Embracing a Western Identity: Jewish Oregonians, 1849-1950. By Ellen Eisenberg. Corvallis: Oregon State University Press, 2015. X + 292 pp.
To the growing scholarly literature on American Jewish regionalism, enter Ellen Eisenberg's monograph on Jewish Oregonians. Her work speaks directly to differences in the experiences of American Jews who settled outside the East Coast's large urban areas. "Many remain convinced that Jewish authenticity resides only in the East, and that to put Jewish and Oregonian in the same phrase is somehow oxymoronic. Yet Jewish Oregonians and Jewish westerners have long embraced both parts of their identities and see them as compatible," the author contends (9-10).
Analysis of the complex interplay between regional and ethnic identity unfolds in six chapters. Eisenberg begins with Oregon's first Jewish settlers-"town leaders, civic boosters, and neighbors"-who settled small towns in the mid- to late-nineteenth century (15). Their prominence and high levels of acceptance within the state's social and political hierarchy, as compared with Jews in other regions, stemmed from their acculturation prior to arrival, status as pioneers, contributions to community building, and racial status as white.
The author explores migration in the second chapter as well, arguing that the Sephardic/German/ Eastern European periodization often used to explain Jewish immigration to America does not work in Oregon. Instead, Bavarian Jews predominated in Oregon's first wave, joined in Portland by growing numbers of Jews from Posen in the 1860-1880s. Particularly through the synagogue they founded in 1869, these Poseners served as a cultural bridge to the late nineteenth-century influx of Eastern Europeans Jews. By 1920, over 2,000 Sephardim from the Mediterranean Basin comprised the second largest Sephardic community in the U.S. after New York City. Despite their national differences, modernization influences in the southern Pale of Settlement prior to arrival in America, acculturation in America prior to arrival in Oregon, and an occupational structure that reduced class conflict created "relative cohesion among ethnic groups in Portland's Jewish community" (70).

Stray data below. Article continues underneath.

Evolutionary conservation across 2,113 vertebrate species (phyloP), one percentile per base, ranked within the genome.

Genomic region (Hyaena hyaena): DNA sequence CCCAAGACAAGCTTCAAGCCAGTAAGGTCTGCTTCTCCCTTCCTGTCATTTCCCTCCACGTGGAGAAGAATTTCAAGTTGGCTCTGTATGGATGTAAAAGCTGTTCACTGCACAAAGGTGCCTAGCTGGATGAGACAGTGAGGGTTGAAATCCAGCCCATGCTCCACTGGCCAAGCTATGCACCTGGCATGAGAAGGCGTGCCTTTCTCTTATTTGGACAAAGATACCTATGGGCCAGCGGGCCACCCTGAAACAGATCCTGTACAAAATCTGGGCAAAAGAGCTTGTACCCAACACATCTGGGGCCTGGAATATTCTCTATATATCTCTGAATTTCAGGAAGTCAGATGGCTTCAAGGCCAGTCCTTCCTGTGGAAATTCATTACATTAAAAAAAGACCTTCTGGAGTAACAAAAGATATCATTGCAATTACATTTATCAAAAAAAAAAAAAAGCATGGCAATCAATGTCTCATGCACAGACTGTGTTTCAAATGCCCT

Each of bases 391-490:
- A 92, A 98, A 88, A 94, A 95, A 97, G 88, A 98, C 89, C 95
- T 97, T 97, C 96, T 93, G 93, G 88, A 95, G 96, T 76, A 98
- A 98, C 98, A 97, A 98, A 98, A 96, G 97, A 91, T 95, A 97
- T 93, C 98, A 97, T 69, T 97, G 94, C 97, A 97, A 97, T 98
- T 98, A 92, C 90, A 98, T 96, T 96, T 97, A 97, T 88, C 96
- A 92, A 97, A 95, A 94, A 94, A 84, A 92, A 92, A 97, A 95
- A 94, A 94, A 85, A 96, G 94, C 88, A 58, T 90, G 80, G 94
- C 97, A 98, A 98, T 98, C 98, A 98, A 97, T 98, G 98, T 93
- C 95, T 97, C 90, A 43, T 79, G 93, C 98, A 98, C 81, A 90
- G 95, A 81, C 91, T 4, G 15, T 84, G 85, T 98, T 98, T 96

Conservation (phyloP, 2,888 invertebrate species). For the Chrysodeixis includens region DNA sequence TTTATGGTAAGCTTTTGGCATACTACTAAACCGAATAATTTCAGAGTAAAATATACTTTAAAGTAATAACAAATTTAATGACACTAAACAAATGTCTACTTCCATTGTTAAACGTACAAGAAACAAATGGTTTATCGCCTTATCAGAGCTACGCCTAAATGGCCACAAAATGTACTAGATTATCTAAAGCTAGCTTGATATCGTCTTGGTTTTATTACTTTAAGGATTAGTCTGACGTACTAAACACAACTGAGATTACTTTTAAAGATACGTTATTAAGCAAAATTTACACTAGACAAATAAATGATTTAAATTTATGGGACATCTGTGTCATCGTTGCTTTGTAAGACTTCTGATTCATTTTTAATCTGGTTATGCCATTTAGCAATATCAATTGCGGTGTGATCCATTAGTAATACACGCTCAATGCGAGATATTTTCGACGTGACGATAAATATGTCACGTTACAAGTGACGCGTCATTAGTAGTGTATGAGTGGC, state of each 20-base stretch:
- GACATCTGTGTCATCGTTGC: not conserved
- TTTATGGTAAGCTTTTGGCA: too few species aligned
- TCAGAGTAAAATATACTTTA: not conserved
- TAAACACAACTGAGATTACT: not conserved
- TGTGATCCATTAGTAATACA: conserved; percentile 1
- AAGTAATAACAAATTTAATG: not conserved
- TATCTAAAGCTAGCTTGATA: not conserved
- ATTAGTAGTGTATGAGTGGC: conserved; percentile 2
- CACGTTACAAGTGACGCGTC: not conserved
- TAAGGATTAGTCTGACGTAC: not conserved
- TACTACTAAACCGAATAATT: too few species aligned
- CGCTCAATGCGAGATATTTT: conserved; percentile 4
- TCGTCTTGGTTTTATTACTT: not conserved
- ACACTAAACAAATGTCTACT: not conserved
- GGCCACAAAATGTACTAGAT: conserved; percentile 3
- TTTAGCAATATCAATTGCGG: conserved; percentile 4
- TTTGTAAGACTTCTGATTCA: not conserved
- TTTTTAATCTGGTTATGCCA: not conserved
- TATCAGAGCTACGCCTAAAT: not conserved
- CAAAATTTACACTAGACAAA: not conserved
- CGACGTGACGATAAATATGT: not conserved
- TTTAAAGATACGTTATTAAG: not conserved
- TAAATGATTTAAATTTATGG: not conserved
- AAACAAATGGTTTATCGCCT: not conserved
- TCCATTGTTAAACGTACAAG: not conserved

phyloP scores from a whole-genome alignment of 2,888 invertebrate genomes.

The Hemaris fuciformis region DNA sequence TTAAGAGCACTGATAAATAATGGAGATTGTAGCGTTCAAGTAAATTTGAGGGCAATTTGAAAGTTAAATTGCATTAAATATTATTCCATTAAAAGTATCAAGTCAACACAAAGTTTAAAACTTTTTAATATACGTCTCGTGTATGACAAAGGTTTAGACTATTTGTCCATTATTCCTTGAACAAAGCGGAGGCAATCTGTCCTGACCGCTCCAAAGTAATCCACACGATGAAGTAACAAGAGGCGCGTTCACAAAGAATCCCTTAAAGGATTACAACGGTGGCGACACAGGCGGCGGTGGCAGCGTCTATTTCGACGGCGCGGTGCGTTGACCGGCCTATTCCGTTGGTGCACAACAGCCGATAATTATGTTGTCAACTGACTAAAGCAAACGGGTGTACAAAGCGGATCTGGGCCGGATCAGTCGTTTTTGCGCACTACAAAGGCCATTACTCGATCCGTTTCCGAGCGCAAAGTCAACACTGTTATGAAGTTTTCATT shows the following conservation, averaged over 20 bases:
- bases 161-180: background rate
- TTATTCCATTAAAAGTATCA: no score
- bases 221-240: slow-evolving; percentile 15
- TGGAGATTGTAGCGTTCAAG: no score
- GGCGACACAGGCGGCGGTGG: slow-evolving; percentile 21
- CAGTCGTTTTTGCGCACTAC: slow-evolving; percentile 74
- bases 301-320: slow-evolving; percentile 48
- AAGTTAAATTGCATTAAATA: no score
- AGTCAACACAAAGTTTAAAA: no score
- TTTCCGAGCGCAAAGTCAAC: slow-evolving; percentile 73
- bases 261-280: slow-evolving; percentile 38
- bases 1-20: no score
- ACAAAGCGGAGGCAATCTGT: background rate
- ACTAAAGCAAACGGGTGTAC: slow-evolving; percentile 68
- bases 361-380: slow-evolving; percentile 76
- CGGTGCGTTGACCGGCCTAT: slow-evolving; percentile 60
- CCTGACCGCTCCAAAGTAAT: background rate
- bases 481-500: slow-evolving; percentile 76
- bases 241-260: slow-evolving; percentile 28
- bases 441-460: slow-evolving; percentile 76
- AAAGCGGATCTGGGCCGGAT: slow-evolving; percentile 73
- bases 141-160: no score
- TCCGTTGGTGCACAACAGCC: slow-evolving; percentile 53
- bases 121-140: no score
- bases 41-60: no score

Chapters 3 and 4 analyze social and political relationships between Jews and non-Jews within and outside of the Jewish community. Neighborhood House, founded in 1905 by Portland's National Council of Jewish Women chapter, served as an important point of contact between the...